5G: A future legacy
The European Commission must review its 5G roadmap to ensure deployment of this crucial technology, writes Michał Boni.
A better generation of internet, and the next wave of the digital revolution, can be enabled by 5G. It should be understood as an ecosystem, with its own unique set of requirements, conditions, needs, opportunities and players.
It will change how we view productivity and transform many vertical industries. 5G will provide a strong foundation for the data-driven economy, thus changing the economy horizontally.
It will generate completely new services through various apps and systems dedicated to personalised healthcare, new approaches to education, autonomous vehicle, tailored entertainment and commercial services that are fully adjusted to customers’ expectations.
However, we need to know more about 5G as a unique system and all its technical challenges. Therefore, all partners - and above all the European Commission, in cooperation with industry and research institutions - must test and re-test solutions relating to network latency and responsiveness, increased network capacity and data rate requirements.
It is crucial to speed up the work on standardisation and to stimulate 5G trials in cooperation with ITU. The completion of specification will give industry the green light to accelerate design and implementation of equipment adhering to these standards.
It is equally important for low-frequency bands, midrange and high frequency spectrum. For proper implementation, the spectrum needs of 5G can be segmented into three key frequency ranges.
These reflect the desire to deliver widespread coverage and capacity: to 1GHz, between 1- 6 GHz, and over 6 GHz. This is the crux of one of the most significant issues - spectrum allocation decisions delivered at EU level in a harmonised and timely manner.
Harmonised spectrum allocation is necessary for ultimate success of 5G. It requires common understanding of our 5G objectives in all member states. All countries should work with the stakeholders to finalise preparations on national broadband plans, adjusted to 5G’s specific needs and requirements. We need 5G strategies at regional level, for example in the Baltic and Scandinavian countries.
The European institutions have a political duty to encourage countries to develop these strategies. Europe needs to accelerate deployment of networks to meet the needs of businesses and citizens.
We cannot establish a 5G ecosystem without the adequate environment for investments. Finding complementary financial resources for 5G in the current and in all future EU budgets, in the CEF, in EFSI and in national envelopes for cohesion policy is essential.
The key is to incentivise business to invest. 5G will require a step-up in investment in mobile access points and supporting fixed infrastructure.
Achieving dense deployment of 5G infrastructure requires a future-oriented, pro-investment and pro-innovation mindset and simplification of the rules. This means long-term licenses, infrastructure-based competition, flexible conditions for co-investment-sand certainty for business models.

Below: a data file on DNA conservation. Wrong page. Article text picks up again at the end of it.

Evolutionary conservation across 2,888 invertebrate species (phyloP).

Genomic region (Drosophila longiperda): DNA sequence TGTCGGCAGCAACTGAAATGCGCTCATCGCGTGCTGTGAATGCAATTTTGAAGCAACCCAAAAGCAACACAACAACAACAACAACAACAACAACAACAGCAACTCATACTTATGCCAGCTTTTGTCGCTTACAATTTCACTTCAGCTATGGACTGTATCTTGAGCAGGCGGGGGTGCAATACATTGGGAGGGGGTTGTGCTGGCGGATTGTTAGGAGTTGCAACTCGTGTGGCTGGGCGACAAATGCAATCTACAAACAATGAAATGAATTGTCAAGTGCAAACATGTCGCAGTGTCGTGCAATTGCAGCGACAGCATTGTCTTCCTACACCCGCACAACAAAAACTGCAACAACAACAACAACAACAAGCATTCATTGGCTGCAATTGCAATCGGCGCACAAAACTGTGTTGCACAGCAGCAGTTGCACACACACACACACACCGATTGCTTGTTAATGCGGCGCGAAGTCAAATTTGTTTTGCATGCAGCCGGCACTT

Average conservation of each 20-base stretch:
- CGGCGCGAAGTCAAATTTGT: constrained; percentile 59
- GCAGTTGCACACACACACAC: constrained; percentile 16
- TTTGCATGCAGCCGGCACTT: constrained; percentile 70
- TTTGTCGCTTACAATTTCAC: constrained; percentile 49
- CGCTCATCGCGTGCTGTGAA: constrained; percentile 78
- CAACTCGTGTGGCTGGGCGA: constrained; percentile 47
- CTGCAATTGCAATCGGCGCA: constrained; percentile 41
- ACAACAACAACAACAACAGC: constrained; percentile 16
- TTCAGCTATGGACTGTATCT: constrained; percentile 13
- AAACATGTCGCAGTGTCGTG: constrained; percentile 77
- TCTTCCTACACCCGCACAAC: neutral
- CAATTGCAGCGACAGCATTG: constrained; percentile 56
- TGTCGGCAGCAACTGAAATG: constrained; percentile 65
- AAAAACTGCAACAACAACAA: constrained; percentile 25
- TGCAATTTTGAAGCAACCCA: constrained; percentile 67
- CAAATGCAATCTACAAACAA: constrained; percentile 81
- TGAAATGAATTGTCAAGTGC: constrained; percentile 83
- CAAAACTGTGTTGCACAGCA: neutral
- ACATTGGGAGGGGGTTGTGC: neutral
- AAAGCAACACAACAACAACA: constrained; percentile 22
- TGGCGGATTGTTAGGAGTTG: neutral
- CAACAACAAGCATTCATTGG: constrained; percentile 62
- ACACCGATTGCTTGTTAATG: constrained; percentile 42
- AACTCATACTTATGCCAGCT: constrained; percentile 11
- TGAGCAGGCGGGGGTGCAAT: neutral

It also means removing the barriers to deployment, including right-of-way for the installation of passive facilities, supportive municipal site rental charges, removal of taxation on sites and antennas and predictable, harmonised electromagnetic field emissions limits adjusted to modern knowledge, not emotional stereotypes. Above all, we must finish our work on the European electronic communications code(EECC), which is almost completed.
Within this legislative framework, we must also find, accept and implement the most adequate solutions for the success of 5G. All partners need to be more flexible, while Member states need to focus on long-term goals rather than the current network problems.
In addition, the Commission must adopt a stronger position to support investments. Building the 5G ecosystem requires a proper roadmap. A strong 5G dialogue must be further developed between vertical industries and the telecoms sector.
It is important to have well-designed expectations and a clear view of consumers’ future benefits and advantages and a list of required decisions, frameworks and targeted actions. Work on standardisation must be based on industry-led processes, tests and large-scale pilots in all sectors involved as well as in all countries.
In addition, we are likely to need to establish a European communication campaign on the advantages of 5G for users. This could create stronger demand for 5G solutions.
A new, redefined roadmap could help set up a timescale for the launch of pre-commercial 5G trials, early 5G networks, and - hopefully before the end of 2020 - fully commercial 5G services.
The timescale could also set out when to make pioneer bands available ahead of the WRC-19 - although it remains to be seen if member states will be ready - starting with 5G in at least one major city in each member state in 2020.
In the last year of its term, the Commission should focus on finalising some of the vital preparatory works and starting the real implementation of the proper EECC.
Politically, it should push for the maximum level of harmonisation possible on spectrum allocation decisions and on reshaping the timetable in cooperation with all countries and partners, making it a realistic goal. Doing this would make the 5G roadmap one of this Commission’s most important and visible legacies.
Ericsson’s commitment to 5G for Europe is unique, robust and fully engaged, explains Ulf Pehrsson
Bahrain is at the forefront of adopting FinTech, writes Hadyah M. Fathalla.
Manufacturers should be allowed to display compliance information electronically instead of printing the label on products, argues Cecilia Bonefeld-Dahl